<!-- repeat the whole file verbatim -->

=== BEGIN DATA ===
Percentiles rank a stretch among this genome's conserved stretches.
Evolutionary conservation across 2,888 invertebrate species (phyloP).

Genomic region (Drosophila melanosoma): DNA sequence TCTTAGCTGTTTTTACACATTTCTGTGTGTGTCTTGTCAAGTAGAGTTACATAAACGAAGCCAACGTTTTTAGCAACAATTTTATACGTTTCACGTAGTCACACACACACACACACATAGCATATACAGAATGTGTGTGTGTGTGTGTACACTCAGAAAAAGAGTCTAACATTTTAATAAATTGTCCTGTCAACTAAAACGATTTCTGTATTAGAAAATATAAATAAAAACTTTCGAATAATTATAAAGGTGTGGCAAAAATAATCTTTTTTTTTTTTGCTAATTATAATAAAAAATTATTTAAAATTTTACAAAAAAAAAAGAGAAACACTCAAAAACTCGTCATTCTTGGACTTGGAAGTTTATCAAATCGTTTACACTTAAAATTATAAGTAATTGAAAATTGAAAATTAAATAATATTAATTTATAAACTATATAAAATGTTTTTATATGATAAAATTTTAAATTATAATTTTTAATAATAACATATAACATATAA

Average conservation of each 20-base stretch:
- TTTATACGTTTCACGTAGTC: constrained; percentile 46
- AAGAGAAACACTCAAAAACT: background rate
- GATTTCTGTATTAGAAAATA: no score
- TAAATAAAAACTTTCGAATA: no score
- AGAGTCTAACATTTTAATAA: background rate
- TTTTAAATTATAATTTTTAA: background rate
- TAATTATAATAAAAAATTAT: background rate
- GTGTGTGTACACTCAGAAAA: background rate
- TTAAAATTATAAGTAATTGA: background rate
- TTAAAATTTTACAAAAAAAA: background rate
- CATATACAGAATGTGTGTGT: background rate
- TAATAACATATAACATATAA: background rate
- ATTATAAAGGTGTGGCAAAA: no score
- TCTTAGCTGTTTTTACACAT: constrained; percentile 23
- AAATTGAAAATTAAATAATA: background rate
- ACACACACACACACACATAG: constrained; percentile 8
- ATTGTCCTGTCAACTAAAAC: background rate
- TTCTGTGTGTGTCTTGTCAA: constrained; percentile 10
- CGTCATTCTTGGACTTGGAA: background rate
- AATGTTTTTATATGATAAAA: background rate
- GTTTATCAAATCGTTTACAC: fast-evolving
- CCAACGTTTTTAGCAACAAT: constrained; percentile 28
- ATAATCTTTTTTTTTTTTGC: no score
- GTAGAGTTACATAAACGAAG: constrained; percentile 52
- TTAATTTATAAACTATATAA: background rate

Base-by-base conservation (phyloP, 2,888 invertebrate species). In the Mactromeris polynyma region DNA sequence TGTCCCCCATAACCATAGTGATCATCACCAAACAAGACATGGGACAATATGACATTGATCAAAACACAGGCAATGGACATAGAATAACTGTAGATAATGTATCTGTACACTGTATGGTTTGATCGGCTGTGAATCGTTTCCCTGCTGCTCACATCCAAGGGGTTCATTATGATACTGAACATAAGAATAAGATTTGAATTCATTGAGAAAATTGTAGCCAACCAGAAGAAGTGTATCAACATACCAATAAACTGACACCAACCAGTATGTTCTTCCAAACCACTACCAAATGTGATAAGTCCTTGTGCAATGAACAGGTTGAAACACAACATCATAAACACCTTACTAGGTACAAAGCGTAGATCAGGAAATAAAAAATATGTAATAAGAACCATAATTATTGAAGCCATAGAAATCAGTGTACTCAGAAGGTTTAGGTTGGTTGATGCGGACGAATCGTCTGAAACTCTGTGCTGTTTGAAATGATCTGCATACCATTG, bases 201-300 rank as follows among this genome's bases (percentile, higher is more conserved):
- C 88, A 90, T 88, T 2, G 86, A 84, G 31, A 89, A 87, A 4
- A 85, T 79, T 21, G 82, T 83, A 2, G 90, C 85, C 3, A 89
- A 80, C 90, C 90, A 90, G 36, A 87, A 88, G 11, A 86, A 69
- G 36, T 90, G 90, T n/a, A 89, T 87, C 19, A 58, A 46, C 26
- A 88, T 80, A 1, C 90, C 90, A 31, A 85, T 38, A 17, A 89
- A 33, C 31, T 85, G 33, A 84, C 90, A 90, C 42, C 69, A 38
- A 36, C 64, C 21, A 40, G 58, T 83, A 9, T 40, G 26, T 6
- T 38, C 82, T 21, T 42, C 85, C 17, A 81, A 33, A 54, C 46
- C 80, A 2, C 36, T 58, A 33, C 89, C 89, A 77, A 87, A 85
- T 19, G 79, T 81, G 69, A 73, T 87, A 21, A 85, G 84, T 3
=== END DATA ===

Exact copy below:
Percentiles rank a stretch among this genome's conserved stretches.
Evolutionary conservation across 2,888 invertebrate species (phyloP).

Genomic region (Drosophila melanosoma): DNA sequence TCTTAGCTGTTTTTACACATTTCTGTGTGTGTCTTGTCAAGTAGAGTTACATAAACGAAGCCAACGTTTTTAGCAACAATTTTATACGTTTCACGTAGTCACACACACACACACACATAGCATATACAGAATGTGTGTGTGTGTGTGTACACTCAGAAAAAGAGTCTAACATTTTAATAAATTGTCCTGTCAACTAAAACGATTTCTGTATTAGAAAATATAAATAAAAACTTTCGAATAATTATAAAGGTGTGGCAAAAATAATCTTTTTTTTTTTTGCTAATTATAATAAAAAATTATTTAAAATTTTACAAAAAAAAAAGAGAAACACTCAAAAACTCGTCATTCTTGGACTTGGAAGTTTATCAAATCGTTTACACTTAAAATTATAAGTAATTGAAAATTGAAAATTAAATAATATTAATTTATAAACTATATAAAATGTTTTTATATGATAAAATTTTAAATTATAATTTTTAATAATAACATATAACATATAA

Average conservation of each 20-base stretch:
- TTTATACGTTTCACGTAGTC: constrained; percentile 46
- AAGAGAAACACTCAAAAACT: background rate
- GATTTCTGTATTAGAAAATA: no score
- TAAATAAAAACTTTCGAATA: no score
- AGAGTCTAACATTTTAATAA: background rate
- TTTTAAATTATAATTTTTAA: background rate
- TAATTATAATAAAAAATTAT: background rate
- GTGTGTGTACACTCAGAAAA: background rate
- TTAAAATTATAAGTAATTGA: background rate
- TTAAAATTTTACAAAAAAAA: background rate
- CATATACAGAATGTGTGTGT: background rate
- TAATAACATATAACATATAA: background rate
- ATTATAAAGGTGTGGCAAAA: no score
- TCTTAGCTGTTTTTACACAT: constrained; percentile 23
- AAATTGAAAATTAAATAATA: background rate
- ACACACACACACACACATAG: constrained; percentile 8
- ATTGTCCTGTCAACTAAAAC: background rate
- TTCTGTGTGTGTCTTGTCAA: constrained; percentile 10
- CGTCATTCTTGGACTTGGAA: background rate
- AATGTTTTTATATGATAAAA: background rate
- GTTTATCAAATCGTTTACAC: fast-evolving
- CCAACGTTTTTAGCAACAAT: constrained; percentile 28
- ATAATCTTTTTTTTTTTTGC: no score
- GTAGAGTTACATAAACGAAG: constrained; percentile 52
- TTAATTTATAAACTATATAA: background rate

Base-by-base conservation (phyloP, 2,888 invertebrate species). In the Mactromeris polynyma region DNA sequence TGTCCCCCATAACCATAGTGATCATCACCAAACAAGACATGGGACAATATGACATTGATCAAAACACAGGCAATGGACATAGAATAACTGTAGATAATGTATCTGTACACTGTATGGTTTGATCGGCTGTGAATCGTTTCCCTGCTGCTCACATCCAAGGGGTTCATTATGATACTGAACATAAGAATAAGATTTGAATTCATTGAGAAAATTGTAGCCAACCAGAAGAAGTGTATCAACATACCAATAAACTGACACCAACCAGTATGTTCTTCCAAACCACTACCAAATGTGATAAGTCCTTGTGCAATGAACAGGTTGAAACACAACATCATAAACACCTTACTAGGTACAAAGCGTAGATCAGGAAATAAAAAATATGTAATAAGAACCATAATTATTGAAGCCATAGAAATCAGTGTACTCAGAAGGTTTAGGTTGGTTGATGCGGACGAATCGTCTGAAACTCTGTGCTGTTTGAAATGATCTGCATACCATTG, bases 201-300 rank as follows among this genome's bases (percentile, higher is more conserved):
- C 88, A 90, T 88, T 2, G 86, A 84, G 31, A 89, A 87, A 4
- A 85, T 79, T 21, G 82, T 83, A 2, G 90, C 85, C 3, A 89
- A 80, C 90, C 90, A 90, G 36, A 87, A 88, G 11, A 86, A 69
- G 36, T 90, G 90, T n/a, A 89, T 87, C 19, A 58, A 46, C 26
- A 88, T 80, A 1, C 90, C 90, A 31, A 85, T 38, A 17, A 89
- A 33, C 31, T 85, G 33, A 84, C 90, A 90, C 42, C 69, A 38
- A 36, C 64, C 21, A 40, G 58, T 83, A 9, T 40, G 26, T 6
- T 38, C 82, T 21, T 42, C 85, C 17, A 81, A 33, A 54, C 46
- C 80, A 2, C 36, T 58, A 33, C 89, C 89, A 77, A 87, A 85
- T 19, G 79, T 81, G 69, A 73, T 87, A 21, A 85, G 84, T 3